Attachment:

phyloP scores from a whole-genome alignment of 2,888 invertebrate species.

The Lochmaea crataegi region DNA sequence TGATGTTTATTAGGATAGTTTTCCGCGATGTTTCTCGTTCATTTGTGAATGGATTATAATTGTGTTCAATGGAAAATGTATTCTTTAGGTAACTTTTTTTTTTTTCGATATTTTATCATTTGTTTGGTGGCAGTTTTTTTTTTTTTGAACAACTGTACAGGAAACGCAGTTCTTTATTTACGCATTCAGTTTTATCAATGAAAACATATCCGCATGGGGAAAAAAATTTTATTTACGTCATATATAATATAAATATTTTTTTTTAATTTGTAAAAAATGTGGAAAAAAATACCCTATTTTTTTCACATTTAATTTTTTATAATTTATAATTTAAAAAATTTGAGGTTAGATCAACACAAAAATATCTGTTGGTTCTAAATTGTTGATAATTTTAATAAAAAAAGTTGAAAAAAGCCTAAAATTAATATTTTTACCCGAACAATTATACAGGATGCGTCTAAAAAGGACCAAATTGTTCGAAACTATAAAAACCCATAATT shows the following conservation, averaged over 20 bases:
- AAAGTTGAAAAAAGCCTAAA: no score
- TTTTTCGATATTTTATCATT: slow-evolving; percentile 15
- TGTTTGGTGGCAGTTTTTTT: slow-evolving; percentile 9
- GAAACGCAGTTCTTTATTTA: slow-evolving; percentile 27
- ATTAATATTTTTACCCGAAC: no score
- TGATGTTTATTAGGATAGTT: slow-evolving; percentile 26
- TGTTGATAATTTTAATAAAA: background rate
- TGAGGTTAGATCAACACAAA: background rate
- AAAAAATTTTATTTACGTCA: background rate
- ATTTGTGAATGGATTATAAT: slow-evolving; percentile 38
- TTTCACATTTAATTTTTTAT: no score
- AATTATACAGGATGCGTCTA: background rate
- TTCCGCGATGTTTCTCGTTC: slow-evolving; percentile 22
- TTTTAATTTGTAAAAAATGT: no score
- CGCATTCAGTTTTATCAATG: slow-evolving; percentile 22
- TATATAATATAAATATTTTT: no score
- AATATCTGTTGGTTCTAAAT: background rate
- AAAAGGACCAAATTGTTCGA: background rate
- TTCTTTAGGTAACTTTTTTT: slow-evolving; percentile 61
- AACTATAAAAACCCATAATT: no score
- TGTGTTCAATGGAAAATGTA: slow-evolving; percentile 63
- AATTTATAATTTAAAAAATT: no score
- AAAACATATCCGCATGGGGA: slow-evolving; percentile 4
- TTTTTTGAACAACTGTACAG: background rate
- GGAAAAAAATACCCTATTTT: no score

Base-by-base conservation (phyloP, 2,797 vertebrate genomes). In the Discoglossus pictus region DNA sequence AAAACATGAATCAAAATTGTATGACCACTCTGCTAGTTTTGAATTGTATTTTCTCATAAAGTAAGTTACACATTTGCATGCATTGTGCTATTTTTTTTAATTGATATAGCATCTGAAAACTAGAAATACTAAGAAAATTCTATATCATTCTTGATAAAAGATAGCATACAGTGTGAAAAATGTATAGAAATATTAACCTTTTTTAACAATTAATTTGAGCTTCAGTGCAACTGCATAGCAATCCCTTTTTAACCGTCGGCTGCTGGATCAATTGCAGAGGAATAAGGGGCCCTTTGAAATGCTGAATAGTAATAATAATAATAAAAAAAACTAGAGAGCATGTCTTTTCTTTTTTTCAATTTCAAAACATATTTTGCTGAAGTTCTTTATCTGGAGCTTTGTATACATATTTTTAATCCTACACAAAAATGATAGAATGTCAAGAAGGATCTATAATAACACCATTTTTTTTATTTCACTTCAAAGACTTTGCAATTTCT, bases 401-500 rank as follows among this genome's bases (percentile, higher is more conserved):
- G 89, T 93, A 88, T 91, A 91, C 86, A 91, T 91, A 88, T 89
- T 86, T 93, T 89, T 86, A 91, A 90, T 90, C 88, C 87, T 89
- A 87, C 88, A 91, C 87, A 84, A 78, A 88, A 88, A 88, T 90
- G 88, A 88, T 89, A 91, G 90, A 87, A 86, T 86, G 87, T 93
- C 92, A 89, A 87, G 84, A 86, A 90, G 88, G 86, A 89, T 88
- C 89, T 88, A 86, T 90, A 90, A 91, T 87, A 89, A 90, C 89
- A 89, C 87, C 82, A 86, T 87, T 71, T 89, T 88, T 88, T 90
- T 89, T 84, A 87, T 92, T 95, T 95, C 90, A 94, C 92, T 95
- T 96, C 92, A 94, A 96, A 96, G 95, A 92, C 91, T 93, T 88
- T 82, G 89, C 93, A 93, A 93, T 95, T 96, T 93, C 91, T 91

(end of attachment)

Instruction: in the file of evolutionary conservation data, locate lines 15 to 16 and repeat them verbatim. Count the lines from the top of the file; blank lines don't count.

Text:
- TTCCGCGATGTTTCTCGTTC: slow-evolving; percentile 22
- TTTTAATTTGTAAAAAATGT: no score